If you ever find yourself traveling through Troy, Alabama, whether in a pickup truck, a Lincoln Continental, or a Toyota Prius, please take a moment to stop by the Pioneer Museum. It was founded by my grandparents, and my grandfather (Pop) was always there, every day, even on Christmas.

Curren and Margaret Farmer
Pioneer Museum of Alabama

Wednesday, August 27, 2008

melon surprise revisited

Checking on the wild cantaloupe this morning, I determined that it is actually a watermelon. A few feet away, however, in another patch that sprouted from another day of seed-spitting, there are two much smaller melons coming along, and they are indeed cantaloupes. So while everyone is beginning to look forward to winter squash, we are tending sweet melonfruit. And not just sweet melonfruit, for the biggest surprise of the morning was finding passion fruit growing from a wild passion flower vine in the same area. I cannot wait to make maypop jam!

Being in a fruitful mind, the kids and I finally picked the crabapples that were growing from a small tree at the foot of the drive. I suppose I'll make jam with them as well -- I can't really think of anything else you can do with crabapples, except eat them raw and make a funny face.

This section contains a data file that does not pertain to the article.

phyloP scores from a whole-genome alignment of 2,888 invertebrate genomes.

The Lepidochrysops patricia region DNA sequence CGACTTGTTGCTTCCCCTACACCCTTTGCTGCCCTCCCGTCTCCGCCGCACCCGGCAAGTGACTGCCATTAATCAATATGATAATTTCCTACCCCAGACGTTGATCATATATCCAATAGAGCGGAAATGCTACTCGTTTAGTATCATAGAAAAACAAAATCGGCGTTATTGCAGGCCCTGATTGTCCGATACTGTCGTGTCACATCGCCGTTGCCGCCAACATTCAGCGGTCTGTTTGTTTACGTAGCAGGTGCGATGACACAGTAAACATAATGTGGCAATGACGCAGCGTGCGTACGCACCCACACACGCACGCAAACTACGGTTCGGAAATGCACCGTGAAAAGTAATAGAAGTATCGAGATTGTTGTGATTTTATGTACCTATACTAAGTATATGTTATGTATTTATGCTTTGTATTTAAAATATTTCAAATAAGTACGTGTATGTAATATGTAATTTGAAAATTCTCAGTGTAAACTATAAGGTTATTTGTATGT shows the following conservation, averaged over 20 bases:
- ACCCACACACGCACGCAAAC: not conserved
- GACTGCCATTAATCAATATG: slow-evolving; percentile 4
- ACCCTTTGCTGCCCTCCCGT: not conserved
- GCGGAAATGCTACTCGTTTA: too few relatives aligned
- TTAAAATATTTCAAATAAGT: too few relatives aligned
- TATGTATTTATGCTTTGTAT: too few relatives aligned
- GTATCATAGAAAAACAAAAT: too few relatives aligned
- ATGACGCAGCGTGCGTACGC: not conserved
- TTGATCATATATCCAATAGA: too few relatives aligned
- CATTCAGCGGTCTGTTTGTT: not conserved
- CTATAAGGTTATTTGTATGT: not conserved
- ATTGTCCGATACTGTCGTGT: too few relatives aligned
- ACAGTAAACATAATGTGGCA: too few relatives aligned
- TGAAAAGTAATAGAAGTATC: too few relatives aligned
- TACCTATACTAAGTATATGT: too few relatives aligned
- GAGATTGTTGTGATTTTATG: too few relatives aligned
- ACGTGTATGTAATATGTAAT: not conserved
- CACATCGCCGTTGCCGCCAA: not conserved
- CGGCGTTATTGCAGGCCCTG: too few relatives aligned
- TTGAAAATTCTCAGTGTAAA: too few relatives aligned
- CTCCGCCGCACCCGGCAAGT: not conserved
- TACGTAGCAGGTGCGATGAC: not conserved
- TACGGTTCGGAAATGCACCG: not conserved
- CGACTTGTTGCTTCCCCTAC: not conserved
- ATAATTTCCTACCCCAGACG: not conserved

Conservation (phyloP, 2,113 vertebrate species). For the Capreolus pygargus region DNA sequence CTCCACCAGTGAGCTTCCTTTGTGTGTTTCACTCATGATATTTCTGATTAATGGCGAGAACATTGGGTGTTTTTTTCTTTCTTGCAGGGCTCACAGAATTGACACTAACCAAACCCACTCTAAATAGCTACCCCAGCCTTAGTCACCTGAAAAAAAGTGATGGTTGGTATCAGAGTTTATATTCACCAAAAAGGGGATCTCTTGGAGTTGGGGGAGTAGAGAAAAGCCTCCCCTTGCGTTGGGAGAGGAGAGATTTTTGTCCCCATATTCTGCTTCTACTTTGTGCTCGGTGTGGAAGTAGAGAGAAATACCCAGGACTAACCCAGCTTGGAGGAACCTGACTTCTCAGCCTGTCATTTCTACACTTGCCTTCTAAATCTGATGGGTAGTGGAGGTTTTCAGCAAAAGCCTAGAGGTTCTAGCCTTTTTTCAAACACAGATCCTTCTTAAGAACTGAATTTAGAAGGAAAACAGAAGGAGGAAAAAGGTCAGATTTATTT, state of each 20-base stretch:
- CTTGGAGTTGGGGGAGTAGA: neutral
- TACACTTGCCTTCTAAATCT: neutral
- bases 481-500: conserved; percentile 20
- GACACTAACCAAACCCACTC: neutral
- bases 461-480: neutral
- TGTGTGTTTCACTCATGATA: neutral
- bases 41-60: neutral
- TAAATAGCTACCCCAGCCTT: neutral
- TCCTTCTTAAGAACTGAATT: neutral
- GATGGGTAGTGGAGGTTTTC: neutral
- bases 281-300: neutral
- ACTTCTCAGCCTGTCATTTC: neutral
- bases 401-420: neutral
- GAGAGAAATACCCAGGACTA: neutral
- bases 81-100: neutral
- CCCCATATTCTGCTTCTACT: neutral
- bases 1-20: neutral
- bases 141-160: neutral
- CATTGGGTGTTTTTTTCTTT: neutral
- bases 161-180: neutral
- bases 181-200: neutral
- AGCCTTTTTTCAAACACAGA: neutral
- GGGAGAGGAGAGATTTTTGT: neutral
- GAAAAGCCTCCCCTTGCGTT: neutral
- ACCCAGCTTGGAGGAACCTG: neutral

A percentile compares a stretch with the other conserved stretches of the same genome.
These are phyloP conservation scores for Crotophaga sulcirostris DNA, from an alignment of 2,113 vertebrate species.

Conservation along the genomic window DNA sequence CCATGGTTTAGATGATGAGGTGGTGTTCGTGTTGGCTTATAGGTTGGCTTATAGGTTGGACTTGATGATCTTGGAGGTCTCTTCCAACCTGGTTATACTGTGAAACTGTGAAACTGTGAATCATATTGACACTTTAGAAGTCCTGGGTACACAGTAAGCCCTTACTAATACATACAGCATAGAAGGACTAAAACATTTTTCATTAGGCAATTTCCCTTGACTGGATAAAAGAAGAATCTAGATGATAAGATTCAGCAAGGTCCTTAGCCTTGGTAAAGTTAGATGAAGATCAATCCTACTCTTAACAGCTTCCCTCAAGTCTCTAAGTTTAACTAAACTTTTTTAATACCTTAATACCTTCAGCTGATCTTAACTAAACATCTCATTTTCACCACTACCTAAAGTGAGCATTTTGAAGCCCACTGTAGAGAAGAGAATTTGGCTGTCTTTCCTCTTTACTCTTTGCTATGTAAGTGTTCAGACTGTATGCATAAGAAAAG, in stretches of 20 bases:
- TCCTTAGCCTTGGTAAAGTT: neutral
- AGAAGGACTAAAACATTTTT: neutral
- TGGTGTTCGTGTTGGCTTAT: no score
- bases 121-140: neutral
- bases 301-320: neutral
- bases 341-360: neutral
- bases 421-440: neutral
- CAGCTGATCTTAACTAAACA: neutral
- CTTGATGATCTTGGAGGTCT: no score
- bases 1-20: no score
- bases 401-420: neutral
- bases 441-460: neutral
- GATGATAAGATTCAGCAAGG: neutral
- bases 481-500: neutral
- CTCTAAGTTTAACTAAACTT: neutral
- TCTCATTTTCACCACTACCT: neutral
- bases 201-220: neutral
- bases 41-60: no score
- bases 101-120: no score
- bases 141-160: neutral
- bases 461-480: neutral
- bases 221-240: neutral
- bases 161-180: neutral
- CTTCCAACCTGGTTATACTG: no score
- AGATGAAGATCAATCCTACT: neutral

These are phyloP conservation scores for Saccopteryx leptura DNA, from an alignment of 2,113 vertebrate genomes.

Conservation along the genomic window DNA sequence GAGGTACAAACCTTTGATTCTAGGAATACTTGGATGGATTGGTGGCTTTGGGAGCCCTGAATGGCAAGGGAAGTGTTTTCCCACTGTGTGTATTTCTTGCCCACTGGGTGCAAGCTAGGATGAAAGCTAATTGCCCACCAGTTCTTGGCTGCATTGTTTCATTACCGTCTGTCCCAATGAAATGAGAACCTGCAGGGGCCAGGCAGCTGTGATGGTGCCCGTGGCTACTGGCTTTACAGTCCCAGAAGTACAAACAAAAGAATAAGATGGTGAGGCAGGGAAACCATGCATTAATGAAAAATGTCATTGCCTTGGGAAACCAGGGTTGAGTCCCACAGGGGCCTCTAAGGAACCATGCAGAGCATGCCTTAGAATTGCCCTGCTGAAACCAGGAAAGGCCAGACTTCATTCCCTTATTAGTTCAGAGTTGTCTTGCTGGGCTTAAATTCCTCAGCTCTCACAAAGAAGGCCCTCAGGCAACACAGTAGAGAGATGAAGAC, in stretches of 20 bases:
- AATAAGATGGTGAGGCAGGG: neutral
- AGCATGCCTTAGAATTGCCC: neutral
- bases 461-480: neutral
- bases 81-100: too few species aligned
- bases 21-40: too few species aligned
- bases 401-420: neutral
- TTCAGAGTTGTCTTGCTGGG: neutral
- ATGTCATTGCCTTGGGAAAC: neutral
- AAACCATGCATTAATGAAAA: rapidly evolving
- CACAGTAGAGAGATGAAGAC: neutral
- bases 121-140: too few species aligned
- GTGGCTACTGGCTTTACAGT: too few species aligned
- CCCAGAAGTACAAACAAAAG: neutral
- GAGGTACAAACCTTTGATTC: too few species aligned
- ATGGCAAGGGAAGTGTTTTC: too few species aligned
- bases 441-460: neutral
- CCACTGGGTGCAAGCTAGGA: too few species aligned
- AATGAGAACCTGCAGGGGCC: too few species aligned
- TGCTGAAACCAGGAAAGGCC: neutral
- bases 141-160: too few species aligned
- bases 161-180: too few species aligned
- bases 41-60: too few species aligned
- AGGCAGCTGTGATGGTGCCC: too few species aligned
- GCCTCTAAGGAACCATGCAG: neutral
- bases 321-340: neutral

The other shots are just some wildflowers we planted a while back. I should explain that all of the pictures you see on my blog were taken using a cell phone. Not that they would look any better if I had used an actual camera, but I like to think that they would.

Sunday, August 24, 2008

culture catch-up, counting the miles

Did I mention that school started on August 7th this year? All summer, I drove past the sign thinking that the 2 had fallen off. When the 7th was dangerously close and no one had bothered to put the 2 back up, I started to panic. Luckily, I had purchased all of Leah's supplies at the end of the last school year, and they were simply waiting for her on her first day. I understand most of us don't need our kids as farm hands over the long summer days anymore, but still, the shorter break takes some getting used to.